• New Testament terms denoting slavery
  • The translation of doulos in English versions of the New Testament
This volume includes a lengthy Bibliography (9 pages), an Index of authors, an Index of subjects, an Index of principal Greek and Latin terms and phrases, an Index of Bible references, and an Index of other ancient authors and writings.

Here are a few notable statements from this study:

With regard to differences between ancient and modern slavery, Harris concludes that
...whereas in many parts of the English-speaking world slavery is part of our history, in the Mediterranean lands of the first century, slavery was part of their life. This difference is a ground, I submit, not for the purging of the language of slavery from the New Testament, but for its preservation. That is, if the language of slavery is offensive, the offence would have been considerably greater for those who lived in societies where slavery was intrinsic than for us for whom slavery is simply an unpleasant and embarrassing memory. (p. 45)
From one of the most helpful sections, he deals with the NT concept of "Freedom and slavery."
...whenever people feel exhilarated at being set free, they immediately face two new dangers. The first is the danger of converting liberty into licence. Protection against this danger comes when freedom from slavery to sin leads to slavery to righteousness (...'Freedom for slavery'). Second, there is the danger of becoming enslaved to liberty. Protection against this danger comes when freedom is expressed in self-imposed slavery for the good of others (...'Freedom in slavery'). (p. 79)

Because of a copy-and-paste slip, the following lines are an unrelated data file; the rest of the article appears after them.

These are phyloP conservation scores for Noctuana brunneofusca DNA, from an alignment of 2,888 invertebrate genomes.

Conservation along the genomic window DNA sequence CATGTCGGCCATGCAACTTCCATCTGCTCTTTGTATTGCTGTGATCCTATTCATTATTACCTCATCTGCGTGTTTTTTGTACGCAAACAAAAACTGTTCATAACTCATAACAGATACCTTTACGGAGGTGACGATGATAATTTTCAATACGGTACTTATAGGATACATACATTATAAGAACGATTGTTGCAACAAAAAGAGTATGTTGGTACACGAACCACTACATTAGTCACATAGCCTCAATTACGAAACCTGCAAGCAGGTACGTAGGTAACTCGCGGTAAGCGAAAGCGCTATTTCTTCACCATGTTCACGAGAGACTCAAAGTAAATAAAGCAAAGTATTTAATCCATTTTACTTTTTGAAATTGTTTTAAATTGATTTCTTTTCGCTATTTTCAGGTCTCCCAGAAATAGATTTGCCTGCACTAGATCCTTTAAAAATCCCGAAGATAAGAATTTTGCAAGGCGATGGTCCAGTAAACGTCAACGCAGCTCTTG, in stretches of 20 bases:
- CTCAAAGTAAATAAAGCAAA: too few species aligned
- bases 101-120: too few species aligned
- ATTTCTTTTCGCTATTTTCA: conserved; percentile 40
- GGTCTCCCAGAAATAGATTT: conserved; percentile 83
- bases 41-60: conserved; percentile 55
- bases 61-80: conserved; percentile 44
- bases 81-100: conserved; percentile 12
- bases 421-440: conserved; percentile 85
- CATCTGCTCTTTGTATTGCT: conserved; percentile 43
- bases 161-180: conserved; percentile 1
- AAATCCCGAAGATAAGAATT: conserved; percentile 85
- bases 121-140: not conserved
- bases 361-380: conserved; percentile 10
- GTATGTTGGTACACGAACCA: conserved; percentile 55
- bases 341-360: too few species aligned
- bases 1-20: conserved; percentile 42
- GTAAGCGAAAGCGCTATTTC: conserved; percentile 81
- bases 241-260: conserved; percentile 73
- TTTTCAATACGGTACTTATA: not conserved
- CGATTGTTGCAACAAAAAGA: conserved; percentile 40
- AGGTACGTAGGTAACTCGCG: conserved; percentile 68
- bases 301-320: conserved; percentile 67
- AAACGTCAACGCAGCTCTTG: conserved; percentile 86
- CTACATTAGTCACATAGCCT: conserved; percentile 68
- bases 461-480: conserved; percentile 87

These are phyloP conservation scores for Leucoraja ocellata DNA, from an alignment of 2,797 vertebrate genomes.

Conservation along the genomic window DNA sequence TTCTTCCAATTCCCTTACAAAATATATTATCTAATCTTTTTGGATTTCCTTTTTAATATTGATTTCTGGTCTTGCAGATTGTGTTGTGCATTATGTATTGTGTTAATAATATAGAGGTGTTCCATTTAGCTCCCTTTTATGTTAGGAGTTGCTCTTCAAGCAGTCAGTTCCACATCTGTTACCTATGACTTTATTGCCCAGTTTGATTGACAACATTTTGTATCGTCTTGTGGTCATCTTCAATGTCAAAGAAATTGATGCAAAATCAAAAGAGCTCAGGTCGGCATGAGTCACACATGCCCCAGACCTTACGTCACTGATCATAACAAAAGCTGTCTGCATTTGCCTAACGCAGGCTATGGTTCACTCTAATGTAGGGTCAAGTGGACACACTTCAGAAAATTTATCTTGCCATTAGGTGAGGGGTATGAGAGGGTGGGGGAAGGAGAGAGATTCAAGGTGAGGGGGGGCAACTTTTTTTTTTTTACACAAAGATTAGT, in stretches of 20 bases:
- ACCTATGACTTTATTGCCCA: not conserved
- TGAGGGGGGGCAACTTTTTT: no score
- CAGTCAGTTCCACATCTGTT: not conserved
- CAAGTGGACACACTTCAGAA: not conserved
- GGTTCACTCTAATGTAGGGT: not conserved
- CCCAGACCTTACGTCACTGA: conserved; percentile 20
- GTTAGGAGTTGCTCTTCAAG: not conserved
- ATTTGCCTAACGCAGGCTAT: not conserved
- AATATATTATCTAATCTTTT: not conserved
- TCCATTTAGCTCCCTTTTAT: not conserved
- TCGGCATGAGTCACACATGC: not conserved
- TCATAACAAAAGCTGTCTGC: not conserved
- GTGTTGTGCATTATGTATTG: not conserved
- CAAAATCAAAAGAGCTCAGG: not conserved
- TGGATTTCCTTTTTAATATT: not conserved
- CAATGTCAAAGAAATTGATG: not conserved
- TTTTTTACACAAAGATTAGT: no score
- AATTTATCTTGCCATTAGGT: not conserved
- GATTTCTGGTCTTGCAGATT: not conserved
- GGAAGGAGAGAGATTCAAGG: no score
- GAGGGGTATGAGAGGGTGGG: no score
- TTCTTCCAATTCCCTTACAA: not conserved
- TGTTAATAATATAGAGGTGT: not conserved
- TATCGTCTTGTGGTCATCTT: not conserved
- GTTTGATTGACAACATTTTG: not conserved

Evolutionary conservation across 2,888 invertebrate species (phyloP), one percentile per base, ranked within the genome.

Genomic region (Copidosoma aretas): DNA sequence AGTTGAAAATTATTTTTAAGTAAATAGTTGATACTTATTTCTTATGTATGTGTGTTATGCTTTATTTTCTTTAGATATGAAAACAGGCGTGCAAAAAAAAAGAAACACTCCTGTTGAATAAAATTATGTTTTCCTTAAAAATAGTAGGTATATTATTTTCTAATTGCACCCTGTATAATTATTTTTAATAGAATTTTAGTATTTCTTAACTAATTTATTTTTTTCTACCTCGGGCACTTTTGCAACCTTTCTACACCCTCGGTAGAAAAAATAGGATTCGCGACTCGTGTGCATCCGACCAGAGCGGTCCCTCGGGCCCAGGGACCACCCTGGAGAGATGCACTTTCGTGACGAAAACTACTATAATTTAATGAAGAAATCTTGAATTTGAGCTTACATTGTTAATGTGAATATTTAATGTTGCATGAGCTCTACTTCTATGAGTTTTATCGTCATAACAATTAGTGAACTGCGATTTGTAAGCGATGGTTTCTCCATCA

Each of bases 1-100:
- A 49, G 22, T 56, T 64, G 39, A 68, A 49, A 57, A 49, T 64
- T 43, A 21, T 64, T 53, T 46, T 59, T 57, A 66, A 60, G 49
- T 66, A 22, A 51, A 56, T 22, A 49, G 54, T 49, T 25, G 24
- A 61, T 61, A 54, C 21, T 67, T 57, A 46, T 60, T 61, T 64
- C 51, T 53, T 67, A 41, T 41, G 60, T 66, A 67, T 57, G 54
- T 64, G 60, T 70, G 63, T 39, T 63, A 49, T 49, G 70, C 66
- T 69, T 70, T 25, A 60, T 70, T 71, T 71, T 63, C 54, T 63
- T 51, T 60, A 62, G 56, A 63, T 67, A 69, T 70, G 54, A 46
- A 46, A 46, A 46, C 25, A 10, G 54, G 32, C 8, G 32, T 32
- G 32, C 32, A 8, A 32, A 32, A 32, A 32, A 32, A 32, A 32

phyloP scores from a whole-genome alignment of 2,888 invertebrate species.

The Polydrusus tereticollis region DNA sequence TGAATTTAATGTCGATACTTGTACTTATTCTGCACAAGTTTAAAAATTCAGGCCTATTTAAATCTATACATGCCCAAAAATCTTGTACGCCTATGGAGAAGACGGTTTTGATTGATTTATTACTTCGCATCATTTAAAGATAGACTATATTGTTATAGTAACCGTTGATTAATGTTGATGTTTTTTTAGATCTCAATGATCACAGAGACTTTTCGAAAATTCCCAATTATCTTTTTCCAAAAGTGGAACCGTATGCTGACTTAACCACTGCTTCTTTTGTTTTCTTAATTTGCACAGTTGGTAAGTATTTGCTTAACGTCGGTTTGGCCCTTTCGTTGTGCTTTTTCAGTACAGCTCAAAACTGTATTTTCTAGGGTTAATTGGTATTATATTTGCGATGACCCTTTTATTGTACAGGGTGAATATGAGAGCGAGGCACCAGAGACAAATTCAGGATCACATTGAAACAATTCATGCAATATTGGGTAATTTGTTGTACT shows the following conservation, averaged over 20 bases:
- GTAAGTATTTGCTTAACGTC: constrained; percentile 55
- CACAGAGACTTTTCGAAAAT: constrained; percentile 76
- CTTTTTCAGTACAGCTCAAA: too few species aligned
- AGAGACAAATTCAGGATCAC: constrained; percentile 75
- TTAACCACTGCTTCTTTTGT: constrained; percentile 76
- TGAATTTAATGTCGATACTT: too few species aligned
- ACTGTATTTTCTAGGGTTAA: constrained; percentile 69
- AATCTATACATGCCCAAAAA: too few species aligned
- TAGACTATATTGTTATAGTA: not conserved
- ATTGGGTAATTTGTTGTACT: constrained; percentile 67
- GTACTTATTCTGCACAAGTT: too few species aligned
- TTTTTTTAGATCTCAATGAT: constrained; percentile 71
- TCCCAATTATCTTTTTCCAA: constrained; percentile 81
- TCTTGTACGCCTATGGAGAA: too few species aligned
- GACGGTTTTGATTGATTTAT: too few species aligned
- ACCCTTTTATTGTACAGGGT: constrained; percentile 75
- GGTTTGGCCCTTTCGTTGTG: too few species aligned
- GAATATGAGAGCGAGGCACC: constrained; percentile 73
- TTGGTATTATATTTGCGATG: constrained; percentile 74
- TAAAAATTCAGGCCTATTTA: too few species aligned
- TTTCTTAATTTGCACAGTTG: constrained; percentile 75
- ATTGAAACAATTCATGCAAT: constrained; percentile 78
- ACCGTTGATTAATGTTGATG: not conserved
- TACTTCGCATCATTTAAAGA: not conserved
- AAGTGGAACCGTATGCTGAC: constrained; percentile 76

Under the heading 'Freedom for slavery' he states that
although conversion to God brings release form the thraldom of sin, it marks not the end of all bondage but the beginning of a new bondage. (p. 83)
Under the heading 'Freedom in slavery' he states that
Everything is viewed in terms of freedom, nothing in terms of obligation. 'Freedom! Freedom! Freedom at all costs!' is the watch-cry, and any restriction on that freedom is regarded as an evil to be resisted. But in reality the most convincing evidence of the possession of freedom is the willingness to surrender it to achieve a worthy goal. (p. 85)
In conclusion,
So then, in true Christian liberty, freedom from is immediately succeeded by freedom for. We are set free from slavery to sin precisely in order to be free to choose slavery to Christ, a slavery of perfect freedom. As believers, we have chose to become slaves of a new Master. Such a transfer of allegiance, such an exchange of masters, saves us from falling prey to the danger of using liberty as an opportunity or pretext for evil and the danger of becoming liberty's slave. (p. 86)
What a glorious paradox! I have been set free to serve Christ! Now, this ought to inform (maybe we should say, "turn on their head") many of our conversations on "Christian liberty"! Do we really know what it means to be a slave? I appreciate the help in working through the Biblical data provided here by Murray J. Harris. I highly recommend this study to you.

Harris, Murray J. Slave of Christ: A New Testament Metaphor for Total Devotion to Christ. Edited by D. A. Carson. Downers Grove, ILL: IVP, 2001. Paperback. 224 pages.

Purchase: IVP $17.60 | WTS $14.30 | CBD $15.99 | Amazon